Lessons the US Marine Corps Should Learn From Gaza and Ukraine

It's doubtful the Marine Corps would be able to play a significant role in a war such as in Ukraine or Gaza having given up critical capabilities under FD 2030.

At the beginning of the Ukraine war, Marine Corps Commandant General David Berger confidently predicted the disastrous rout of Russian armored columns and Ukraine’s successful use of Hellfire missiles, justifying his having done away with the Marine Corps tank force.

The Ukrainians would disagree.

Tanks are the number one item on the Ukrainian military aid wish list. Not much further down is heavy engineer assault breaching capabilities against Russian fortifications — another aspect General Berger eliminated.

The Ukrainians also make skilled use of medium-range general artillery to enable ground maneuver. The only thing the Ukrainians don’t like about artillery is that they don’t have enough ammo at any given time. Again, although not eliminating conventional artillery, Berger drastically reduced the Corps’ inventory.

Tanks and Urban Warfare

As the Israeli ground incursion into Gaza generates analysis, the Marines might relearn some lessons from their 1990s urban warfare experiments in cities such as Fallujah and Ramadi in Iraq.

In Iraq, Marines made skillful use of tanks and Heavy Engineers in the urban canyons of the infamous Sunni Triangle in combined arms operations. The tanks had two uses.

They enabled urban maneuver from street to street by providing shelter for the infantry, and their armor-protected .50 caliber machine guns provided invaluable counter-sniper capability.

Meanwhile, Heavy Engineers provided rubble clearing and large-scale breaching that enabled the riflemen to move from building to building without exposing themselves.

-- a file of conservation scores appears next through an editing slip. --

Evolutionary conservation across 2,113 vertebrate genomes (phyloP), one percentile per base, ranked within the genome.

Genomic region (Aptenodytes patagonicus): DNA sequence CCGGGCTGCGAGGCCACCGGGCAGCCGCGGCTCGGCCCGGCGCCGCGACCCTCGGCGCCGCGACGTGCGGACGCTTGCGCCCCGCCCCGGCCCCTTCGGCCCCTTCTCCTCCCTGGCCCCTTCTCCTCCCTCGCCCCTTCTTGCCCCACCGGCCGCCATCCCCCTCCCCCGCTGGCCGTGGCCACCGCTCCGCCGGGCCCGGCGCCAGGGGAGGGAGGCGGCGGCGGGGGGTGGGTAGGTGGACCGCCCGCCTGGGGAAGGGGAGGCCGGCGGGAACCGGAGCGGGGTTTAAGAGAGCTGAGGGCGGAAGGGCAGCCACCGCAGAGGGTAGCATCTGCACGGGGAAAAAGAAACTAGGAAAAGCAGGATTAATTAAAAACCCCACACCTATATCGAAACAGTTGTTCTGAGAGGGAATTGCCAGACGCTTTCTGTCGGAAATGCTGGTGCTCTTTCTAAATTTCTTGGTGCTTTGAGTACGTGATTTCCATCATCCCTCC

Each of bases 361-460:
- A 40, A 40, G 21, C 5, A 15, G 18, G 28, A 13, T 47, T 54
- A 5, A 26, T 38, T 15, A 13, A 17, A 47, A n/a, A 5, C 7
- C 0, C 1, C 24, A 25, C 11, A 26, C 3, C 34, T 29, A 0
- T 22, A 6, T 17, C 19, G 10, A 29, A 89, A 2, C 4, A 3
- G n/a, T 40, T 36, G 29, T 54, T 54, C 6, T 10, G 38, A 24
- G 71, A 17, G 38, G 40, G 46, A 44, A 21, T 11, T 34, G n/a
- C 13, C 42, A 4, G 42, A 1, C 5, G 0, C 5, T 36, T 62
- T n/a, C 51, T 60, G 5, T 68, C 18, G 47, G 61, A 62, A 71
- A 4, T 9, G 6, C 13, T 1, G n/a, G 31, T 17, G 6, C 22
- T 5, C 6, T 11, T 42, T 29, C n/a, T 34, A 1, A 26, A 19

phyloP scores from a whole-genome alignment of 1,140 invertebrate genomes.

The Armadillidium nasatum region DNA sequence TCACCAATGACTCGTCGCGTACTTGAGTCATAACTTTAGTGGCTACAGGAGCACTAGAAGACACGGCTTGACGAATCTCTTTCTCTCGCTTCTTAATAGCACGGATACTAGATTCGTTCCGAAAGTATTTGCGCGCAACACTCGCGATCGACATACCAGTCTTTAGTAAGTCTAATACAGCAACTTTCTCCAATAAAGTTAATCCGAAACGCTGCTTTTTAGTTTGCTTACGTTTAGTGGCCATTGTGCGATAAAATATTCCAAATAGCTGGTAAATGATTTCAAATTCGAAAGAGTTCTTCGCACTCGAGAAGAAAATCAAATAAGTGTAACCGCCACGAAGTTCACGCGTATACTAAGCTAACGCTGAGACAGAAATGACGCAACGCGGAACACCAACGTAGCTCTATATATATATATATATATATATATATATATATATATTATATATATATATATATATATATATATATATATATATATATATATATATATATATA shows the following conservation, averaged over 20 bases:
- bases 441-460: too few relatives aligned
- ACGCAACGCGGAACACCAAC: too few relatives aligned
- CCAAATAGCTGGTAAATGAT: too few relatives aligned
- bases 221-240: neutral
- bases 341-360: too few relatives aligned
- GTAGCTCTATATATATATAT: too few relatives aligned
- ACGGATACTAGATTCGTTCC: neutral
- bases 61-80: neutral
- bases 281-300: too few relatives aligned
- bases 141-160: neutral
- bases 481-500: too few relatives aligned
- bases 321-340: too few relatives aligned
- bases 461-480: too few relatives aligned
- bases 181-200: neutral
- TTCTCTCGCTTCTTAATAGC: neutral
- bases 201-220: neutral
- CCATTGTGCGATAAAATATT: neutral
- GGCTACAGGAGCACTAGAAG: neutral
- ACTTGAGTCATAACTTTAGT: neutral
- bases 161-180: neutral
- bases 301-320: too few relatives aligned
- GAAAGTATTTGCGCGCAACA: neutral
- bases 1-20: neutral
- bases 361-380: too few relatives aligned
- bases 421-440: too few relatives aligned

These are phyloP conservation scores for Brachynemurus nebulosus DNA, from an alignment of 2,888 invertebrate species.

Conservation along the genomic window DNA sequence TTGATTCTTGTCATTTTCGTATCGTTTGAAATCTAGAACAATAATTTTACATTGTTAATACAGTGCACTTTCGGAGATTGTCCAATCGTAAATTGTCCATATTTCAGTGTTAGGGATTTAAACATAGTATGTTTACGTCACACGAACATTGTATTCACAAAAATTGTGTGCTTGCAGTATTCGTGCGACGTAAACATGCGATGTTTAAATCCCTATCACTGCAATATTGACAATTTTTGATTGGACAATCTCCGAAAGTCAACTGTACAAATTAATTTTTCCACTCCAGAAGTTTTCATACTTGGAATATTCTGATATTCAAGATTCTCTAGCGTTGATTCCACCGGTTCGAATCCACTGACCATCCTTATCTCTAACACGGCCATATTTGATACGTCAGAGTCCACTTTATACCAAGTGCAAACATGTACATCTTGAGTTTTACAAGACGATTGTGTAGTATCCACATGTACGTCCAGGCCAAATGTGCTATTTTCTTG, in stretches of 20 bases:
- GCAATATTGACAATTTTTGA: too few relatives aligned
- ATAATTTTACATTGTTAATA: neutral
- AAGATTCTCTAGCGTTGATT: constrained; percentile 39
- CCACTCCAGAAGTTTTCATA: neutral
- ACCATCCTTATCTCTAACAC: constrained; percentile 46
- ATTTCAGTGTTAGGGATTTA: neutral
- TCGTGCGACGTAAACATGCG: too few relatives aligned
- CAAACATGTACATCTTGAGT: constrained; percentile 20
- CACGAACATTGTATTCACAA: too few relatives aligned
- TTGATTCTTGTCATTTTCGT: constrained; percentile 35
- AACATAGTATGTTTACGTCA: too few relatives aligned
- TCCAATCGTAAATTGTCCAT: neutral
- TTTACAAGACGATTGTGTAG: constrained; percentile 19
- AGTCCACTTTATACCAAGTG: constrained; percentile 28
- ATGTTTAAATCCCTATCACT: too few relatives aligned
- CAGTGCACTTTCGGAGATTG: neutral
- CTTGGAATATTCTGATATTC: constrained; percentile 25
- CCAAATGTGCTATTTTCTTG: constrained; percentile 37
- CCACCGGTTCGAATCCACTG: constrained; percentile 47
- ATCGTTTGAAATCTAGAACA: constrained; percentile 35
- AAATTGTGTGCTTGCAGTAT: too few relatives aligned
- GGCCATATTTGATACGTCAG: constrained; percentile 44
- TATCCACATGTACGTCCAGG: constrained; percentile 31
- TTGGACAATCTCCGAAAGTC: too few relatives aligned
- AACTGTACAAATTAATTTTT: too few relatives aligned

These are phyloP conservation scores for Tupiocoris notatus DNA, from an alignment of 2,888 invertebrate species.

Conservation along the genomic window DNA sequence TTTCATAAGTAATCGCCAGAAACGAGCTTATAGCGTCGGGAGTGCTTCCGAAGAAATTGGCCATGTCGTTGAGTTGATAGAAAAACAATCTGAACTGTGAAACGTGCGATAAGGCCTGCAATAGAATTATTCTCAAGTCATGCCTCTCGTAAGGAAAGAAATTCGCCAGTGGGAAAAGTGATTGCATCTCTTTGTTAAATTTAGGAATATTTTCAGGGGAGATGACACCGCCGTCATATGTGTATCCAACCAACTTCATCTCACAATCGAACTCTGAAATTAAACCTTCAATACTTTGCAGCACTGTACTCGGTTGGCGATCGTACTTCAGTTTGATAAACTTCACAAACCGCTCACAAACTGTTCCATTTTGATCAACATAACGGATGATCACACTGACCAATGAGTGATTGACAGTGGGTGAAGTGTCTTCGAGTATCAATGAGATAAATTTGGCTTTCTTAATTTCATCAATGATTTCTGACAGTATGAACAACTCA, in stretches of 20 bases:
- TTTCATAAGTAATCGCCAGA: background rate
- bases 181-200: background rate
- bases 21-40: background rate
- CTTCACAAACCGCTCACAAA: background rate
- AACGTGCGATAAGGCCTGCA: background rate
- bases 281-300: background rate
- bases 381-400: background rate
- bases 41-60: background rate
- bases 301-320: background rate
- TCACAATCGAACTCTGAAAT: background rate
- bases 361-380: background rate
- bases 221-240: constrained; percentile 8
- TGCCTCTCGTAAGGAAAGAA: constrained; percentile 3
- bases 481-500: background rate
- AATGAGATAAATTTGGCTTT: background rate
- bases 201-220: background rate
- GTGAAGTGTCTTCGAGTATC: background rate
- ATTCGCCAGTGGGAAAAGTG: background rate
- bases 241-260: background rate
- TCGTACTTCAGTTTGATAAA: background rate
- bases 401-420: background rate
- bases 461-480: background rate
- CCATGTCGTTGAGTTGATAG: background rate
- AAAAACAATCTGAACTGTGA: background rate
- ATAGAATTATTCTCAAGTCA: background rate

An M1A1 Abrams tank provides area security alongside a street intersection beside Marines during a 2005 operation in Fallujah, Iraq
An M1A1 Abrams tank provides area security alongside a street intersection beside Marines during a 2005 operation in Fallujah, Iraq. Photo: Cpl Mike Escobar/US Marine Corps

Troop Numbers

Technology has not changed so much that Napoleon’s maxim “God is on the side of the big battalions” has become irrelevant. This is particularly true in the trenches along the Eastern Front in Ukraine and urban combat in Gaza.

So far, the Israelis have apparently not suffered heavy infantry casualties, but if they make good on their intention to reoccupy the Strip, they will face an urban insurgency requiring large numbers of troops.

The Marine Corps has reduced the number and size of its infantry battalions. Urban combat is casualty intense, although there is a limit to the number of troops that can be put on an urban street at one time. A place like Gaza could easily take three divisions to maintain an occupation.

These critical capabilities were given up to buy anti-ship missiles and other sea control capabilities to implement the Force Design (FD) 2030 concept, meant to deter or defeat Chinese aggression as a “stand-in” naval capability.

The question that has never adequately been answered is what will happen if a major conflict occurs somewhere outside the Western Pacific or South China Sea? Would the Marine Corps be prepared to play a significant role in a war such as in Ukraine or a major urban conflict such as Gaza, having given up the capabilities listed above?